Border Patrol union chief: Supreme Court asylum ruling ‘right decision’
PHOENIX — The president of the Border Patrol union says he believes the recent Supreme Court ruling allowing enforcement of a policy that prevents most Central American migrants from seeking asylum in the U.S. is the “right decision.”
“You’re going to see a huge drop (in activity at the border),” Brandon Judd told KTAR News 92.3 FM’s Arizona’s Morning News on Thursday.
The President Donald Trump administration policy is meant to deny asylum to anyone who passes through another country on the way to the U.S. without seeking protection there.
“This ruling, obviously, will not allow people to exploit the immigration loopholes that have existed,” Judd said.
“And as long as we remove that magnet, then you’re going to see a drop in that illegal immigration.”
Numbers have been already dropping throughout the summer.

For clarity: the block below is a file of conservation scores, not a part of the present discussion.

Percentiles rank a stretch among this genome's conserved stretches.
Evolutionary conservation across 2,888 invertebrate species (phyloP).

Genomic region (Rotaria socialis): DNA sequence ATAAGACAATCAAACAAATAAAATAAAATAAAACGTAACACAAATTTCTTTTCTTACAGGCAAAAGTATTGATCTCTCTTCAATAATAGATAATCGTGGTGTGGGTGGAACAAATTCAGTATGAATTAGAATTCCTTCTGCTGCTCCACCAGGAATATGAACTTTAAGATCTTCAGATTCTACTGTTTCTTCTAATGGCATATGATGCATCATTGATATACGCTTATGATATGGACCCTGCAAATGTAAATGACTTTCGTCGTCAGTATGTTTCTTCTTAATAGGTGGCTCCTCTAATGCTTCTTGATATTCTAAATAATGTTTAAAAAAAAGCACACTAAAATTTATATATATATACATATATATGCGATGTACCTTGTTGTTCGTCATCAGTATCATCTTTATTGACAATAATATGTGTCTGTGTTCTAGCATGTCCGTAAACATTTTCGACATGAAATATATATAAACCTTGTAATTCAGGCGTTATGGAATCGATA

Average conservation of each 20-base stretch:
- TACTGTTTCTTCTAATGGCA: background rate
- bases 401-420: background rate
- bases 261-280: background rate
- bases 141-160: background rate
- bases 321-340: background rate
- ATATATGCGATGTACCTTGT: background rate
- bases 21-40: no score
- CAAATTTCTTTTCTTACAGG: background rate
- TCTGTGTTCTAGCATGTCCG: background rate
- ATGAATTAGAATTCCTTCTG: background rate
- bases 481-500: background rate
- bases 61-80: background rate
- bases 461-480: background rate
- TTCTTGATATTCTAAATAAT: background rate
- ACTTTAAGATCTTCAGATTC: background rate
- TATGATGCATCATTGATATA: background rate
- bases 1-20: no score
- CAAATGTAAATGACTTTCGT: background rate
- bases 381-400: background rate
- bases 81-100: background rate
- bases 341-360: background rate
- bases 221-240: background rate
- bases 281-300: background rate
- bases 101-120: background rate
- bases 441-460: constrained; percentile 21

Acting Homeland Security Secretary Kevin McAleenan said in July he expected more than just a seasonal decline due to Mexico’s efforts to better enforce laws making an impact.
That month, there were 82,049 people encountered by U.S. Customs and Border Protection, down 21% from June when there were 104,344 people and down 43% from May.
Judd said he also believes the decrease isn’t just because of the heat.
“In 26 years on the job, I’ve seen the ebbs and flows, and I’ve seen the drops that have been caused by the summer months,” he said.
“These drops that we’re seeing right now are abnormal drops. …This is strictly based upon the administration’s policies.”
The administration has said that it wants to close the gap between an initial asylum screening that most people pass and a final decision on asylum that most people do not win.
Justices Ruth Bader Ginsburg and Sonia Sotomayor dissented from the high-court’s order, with Sotomayor saying the policy “seeks to upend longstanding practices regarding refugees who seek shelter from persecution.”
The Trump administration has another plan to curb the number of people crossing into the country: constructing 450-500 miles of border wall by the end of 2020.
Judd said he thinks this will also have a big impact on immigration numbers.
“I worked (in the Bisbee area) before we had physical barriers, and the illegal immigration was absolutely out of control,” he said.
“The moment we put those physical barriers up, we had dropped exponentially.”
The Associated Press contributed to this report.